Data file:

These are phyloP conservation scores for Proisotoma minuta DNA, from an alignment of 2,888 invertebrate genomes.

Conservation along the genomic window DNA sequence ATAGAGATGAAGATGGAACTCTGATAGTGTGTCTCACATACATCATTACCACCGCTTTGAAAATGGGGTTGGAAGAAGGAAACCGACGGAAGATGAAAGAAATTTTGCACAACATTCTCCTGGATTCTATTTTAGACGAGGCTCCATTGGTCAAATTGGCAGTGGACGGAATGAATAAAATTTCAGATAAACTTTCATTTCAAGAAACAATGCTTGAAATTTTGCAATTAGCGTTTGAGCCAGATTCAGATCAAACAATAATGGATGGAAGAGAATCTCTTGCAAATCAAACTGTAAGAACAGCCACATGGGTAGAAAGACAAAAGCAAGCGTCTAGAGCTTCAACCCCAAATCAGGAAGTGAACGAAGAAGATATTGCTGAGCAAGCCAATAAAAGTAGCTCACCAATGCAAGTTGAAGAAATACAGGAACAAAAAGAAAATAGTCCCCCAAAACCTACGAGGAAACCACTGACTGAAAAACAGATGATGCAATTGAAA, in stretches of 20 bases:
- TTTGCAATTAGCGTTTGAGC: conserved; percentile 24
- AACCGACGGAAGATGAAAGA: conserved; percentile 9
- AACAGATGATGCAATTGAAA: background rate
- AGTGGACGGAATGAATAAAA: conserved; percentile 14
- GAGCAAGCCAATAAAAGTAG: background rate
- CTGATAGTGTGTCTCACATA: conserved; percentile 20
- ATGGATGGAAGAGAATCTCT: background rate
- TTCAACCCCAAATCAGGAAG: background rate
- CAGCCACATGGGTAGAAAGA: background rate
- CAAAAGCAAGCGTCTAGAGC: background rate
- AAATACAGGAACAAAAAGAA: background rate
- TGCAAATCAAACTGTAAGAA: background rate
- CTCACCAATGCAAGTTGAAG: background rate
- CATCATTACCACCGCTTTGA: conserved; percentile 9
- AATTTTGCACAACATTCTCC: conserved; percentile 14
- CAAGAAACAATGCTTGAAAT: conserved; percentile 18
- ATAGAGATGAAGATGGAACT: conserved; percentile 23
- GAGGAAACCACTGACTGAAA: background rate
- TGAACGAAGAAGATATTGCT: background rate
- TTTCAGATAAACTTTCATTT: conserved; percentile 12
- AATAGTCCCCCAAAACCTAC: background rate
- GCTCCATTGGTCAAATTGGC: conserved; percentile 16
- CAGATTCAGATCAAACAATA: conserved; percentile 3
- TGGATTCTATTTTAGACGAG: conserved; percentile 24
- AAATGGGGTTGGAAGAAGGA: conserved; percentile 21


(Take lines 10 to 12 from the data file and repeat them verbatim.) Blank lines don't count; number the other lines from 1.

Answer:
- TTCAACCCCAAATCAGGAAG: background rate
- CAGCCACATGGGTAGAAAGA: background rate
- CAAAAGCAAGCGTCTAGAGC: background rate